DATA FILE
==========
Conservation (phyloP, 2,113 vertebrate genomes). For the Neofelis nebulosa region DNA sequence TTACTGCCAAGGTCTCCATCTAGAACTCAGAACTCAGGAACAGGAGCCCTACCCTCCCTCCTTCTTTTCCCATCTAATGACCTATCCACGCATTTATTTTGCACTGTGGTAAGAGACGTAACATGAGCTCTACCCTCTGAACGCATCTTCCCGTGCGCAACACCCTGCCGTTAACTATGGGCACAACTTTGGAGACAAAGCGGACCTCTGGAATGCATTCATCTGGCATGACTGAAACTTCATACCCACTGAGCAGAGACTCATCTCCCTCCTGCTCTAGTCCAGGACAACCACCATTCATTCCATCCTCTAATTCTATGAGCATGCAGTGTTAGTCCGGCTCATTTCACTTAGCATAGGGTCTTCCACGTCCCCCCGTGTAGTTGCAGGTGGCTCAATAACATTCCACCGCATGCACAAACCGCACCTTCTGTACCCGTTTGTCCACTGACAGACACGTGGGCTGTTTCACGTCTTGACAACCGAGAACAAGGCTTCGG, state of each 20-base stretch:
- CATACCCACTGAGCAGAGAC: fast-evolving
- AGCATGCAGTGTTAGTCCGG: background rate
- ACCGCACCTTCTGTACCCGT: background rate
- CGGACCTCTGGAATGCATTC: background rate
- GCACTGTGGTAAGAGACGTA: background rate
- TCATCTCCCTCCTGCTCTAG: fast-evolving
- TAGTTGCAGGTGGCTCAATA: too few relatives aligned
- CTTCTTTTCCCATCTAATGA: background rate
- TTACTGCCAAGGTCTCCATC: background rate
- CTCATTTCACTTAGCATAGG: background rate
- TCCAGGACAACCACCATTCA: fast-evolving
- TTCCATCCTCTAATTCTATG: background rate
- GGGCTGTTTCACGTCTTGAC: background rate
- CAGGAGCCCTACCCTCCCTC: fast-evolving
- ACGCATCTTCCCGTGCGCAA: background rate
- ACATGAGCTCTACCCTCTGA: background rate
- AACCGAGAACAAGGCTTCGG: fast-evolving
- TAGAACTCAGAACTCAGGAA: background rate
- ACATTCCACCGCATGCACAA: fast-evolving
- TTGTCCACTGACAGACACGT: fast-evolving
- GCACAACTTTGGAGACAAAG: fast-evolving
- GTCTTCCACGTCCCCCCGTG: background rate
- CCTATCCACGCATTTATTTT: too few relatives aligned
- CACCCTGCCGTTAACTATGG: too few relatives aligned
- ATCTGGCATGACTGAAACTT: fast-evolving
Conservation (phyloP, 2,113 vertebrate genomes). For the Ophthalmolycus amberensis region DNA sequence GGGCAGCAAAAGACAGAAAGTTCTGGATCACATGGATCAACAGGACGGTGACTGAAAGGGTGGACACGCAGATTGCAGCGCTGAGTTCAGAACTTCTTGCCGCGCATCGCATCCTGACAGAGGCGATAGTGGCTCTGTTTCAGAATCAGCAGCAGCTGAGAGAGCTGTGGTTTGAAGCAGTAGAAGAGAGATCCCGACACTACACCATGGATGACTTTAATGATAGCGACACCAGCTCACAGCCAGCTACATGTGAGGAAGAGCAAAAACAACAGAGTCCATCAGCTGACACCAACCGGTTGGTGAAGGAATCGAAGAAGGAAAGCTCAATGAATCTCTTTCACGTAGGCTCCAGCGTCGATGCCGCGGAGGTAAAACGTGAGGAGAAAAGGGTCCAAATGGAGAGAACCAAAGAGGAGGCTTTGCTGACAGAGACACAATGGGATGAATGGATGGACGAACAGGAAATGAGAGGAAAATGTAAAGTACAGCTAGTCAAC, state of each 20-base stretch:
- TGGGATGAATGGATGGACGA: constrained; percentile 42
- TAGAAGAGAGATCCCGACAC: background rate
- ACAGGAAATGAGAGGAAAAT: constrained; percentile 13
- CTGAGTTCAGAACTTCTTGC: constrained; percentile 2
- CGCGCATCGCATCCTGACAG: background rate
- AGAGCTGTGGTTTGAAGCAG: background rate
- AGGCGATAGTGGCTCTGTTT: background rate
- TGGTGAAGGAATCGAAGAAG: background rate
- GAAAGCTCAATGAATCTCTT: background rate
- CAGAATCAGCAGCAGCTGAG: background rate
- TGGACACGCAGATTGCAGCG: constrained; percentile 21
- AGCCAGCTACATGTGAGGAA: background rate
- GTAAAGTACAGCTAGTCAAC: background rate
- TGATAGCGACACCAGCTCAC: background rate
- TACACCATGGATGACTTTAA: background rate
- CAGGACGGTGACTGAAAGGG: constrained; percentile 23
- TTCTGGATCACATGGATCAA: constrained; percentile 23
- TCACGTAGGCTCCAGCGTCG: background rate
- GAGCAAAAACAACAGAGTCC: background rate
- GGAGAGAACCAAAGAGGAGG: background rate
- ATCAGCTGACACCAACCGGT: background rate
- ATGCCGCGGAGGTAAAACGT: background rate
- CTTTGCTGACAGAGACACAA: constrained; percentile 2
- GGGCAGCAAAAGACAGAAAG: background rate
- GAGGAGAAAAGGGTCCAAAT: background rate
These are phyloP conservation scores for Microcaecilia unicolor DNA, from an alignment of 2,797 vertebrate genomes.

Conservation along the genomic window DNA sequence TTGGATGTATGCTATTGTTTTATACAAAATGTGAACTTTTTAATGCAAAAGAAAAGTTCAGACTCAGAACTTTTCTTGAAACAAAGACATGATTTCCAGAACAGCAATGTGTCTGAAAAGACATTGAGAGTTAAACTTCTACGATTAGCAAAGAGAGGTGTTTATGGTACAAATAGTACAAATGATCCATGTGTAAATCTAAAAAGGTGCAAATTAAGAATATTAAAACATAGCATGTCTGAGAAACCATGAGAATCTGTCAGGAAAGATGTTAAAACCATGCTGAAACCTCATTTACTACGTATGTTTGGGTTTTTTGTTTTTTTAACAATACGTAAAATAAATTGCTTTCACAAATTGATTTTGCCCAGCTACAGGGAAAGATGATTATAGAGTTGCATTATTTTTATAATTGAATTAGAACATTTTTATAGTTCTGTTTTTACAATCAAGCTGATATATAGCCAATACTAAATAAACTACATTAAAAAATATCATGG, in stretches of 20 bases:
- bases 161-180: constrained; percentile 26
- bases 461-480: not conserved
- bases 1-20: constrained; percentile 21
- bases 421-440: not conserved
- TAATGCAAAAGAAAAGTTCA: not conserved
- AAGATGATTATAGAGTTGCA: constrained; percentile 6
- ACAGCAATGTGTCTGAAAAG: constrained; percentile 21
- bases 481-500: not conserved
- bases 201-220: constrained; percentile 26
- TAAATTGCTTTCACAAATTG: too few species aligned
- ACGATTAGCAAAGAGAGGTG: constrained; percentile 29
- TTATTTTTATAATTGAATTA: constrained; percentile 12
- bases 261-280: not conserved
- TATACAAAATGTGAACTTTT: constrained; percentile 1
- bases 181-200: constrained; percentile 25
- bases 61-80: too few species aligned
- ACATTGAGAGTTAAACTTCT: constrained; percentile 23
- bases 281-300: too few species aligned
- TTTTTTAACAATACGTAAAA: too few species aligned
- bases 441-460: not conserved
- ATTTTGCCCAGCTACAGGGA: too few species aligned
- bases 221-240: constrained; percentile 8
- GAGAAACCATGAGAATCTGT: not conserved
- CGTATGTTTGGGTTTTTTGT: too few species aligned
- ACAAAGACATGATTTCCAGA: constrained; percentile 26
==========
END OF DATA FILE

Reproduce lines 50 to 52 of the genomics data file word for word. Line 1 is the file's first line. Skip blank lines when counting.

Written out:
- CTTTGCTGACAGAGACACAA: constrained; percentile 2
- GGGCAGCAAAAGACAGAAAG: background rate
- GAGGAGAAAAGGGTCCAAAT: background rate